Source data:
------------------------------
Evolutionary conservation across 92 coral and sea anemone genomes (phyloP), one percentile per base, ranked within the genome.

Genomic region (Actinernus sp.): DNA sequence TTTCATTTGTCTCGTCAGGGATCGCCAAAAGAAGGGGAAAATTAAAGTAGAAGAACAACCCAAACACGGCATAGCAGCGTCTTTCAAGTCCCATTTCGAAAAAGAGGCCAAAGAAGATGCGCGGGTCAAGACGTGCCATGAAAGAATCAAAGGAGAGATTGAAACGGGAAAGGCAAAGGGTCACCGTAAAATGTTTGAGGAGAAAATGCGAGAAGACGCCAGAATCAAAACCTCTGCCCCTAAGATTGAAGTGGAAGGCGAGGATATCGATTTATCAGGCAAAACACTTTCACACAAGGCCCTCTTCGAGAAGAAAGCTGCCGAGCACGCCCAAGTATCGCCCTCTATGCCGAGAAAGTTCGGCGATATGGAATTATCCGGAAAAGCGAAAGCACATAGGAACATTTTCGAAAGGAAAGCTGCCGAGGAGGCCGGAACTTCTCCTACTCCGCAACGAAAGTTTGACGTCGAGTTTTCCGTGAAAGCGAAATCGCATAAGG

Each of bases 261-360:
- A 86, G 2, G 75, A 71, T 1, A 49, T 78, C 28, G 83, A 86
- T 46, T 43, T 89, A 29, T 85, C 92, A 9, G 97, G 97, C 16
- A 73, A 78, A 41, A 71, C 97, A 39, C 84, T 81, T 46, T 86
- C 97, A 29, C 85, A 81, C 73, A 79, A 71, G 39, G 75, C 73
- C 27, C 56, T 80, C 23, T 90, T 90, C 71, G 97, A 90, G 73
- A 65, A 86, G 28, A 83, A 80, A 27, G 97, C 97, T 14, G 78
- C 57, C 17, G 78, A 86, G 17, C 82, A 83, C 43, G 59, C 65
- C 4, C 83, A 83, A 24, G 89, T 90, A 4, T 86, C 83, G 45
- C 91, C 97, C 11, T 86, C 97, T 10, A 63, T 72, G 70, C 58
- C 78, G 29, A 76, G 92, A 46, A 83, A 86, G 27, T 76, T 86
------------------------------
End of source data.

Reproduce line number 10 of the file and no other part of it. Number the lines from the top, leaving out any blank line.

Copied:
- C 57, C 17, G 78, A 86, G 17, C 82, A 83, C 43, G 59, C 65